This whole thing reminds me of a jealous partner driving the other into a suspected lover’s arms.
It is creating a self-fulfilling prophesy. Iran and Turkey are now sending food and other assistance.
Qatar and Iran are likely to develop friendly relations at a greater rate than they would have otherwise done before the gloves came off.
Relations with Turkey were friendly before, but now the two countries are absolutely bros.
And once the new supply chains are in place, I doubt things will ever go back to the way they were.
This means KSA and UAE businesses that used to profit from trading with Qatar will no longer do so, at least not to the same extent.
Qatar has been forced to make changes and diversify its supply lines because its “brotherly neighbors” chose to exploit Qatar’s geographical vulnerabilities for political purposes. Trust has been lost as a result.
And to a certain extent, this is an honor thing.
There has been an attempt to embarrass and malign Qatar on the world stage. Around this part of the world, people may make up and carry on.
But they do not forgive easily. And they do not forget.
So yes, it is a big deal that it came to this.
The bell has been rung, and it cannot be un-rung. I think this means there could be some big changes in the future, as Qatar and perhaps other countries increasingly migrate out of KSA’s sphere of influence.
But who knows what will come of it. Maybe more stability, maybe less stability. Maybe we will get some movement on regional policy towards Iran and Israel. It is starting to look that way.
Media’s effects on reality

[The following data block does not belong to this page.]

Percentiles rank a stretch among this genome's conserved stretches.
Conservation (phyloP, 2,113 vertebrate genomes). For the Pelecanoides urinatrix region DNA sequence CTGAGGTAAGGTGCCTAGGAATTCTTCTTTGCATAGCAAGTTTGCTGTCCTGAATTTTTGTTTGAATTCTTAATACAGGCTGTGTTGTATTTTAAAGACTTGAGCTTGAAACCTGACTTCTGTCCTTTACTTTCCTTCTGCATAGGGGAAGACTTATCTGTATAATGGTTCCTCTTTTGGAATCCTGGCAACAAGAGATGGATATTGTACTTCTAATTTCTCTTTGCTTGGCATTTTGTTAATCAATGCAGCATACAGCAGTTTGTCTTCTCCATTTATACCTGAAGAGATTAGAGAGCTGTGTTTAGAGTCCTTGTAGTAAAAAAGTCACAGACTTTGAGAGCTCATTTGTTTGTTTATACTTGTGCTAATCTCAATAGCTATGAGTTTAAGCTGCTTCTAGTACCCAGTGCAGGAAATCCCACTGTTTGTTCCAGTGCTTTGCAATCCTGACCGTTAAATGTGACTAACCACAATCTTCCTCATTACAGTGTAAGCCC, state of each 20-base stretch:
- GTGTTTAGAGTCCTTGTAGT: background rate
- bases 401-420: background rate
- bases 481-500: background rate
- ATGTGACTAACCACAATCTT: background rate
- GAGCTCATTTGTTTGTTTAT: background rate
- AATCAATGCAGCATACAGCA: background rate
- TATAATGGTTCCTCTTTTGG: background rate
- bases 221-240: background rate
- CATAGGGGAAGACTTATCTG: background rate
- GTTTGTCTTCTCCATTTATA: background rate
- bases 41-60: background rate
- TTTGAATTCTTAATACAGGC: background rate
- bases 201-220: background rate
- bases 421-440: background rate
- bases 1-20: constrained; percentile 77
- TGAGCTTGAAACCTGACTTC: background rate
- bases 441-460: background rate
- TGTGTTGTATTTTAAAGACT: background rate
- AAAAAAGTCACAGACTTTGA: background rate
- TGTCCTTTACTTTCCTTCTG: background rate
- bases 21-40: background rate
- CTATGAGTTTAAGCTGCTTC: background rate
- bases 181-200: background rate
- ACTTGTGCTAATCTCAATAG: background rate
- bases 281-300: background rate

My last thought is more meta. It is about how the media manufactures attitudes within populations.
It has been a rare experience to read different regional and global news articles on what is going down, to see how different countries are reporting the same events in drastically different ways, all while being able to see what is happening on the ground with my own eyes.
I can understand why people in the US may have trouble seeing when their propaganda machines are working on them.
I mean, outside of the whole “FOX Fair and Balanced / Liberal Fake News” dichotomy, it can be hard to identify the forces at work while you are in the middle of it.
That is precisely because they are at work on you.
It is a lot easier to see the cogs of manufactured consent turn from a distance. I have read many news reports from the US, KSA, UAE, etc. that are total baloney.
I read about hysteria, panic, famine, on and on. And I get stressed out for a second.
Then I look outside. And it’s just crickets (figuratively). And construction machinery, doing business as usual. Intentionally or accidentally, someone is distorting the truth.
It makes me think about all the things I read about unfamiliar places and events.
And about how I often believe what I read. And how what I read makes me feel like I know what I’m talking about.
It makes me think about how what I read worms its way into my psyche and creates those attitudes, those feelings, that are often not even conscious. And how over time those attitudes and feelings concretize into opinions.
And it makes me think about how a lot of what I base my opinions on could very well be untrue. Sobering stuff.
Well, I must be off.
I’m going to the grocery store to get some taco shells from the Netherlands, some hamburger from New Zealand, cheddar from Ireland, sour cream from Turkey, and produce from Iran, India, and Lebanon.
For even the Siege of Doha cannot thwart my Taco Tuesday. #IStandWithTacos.
Disclaimer: The views expressed in this Opinion article are the author’s own and do not necessarily reflect Doha News’ editorial policy.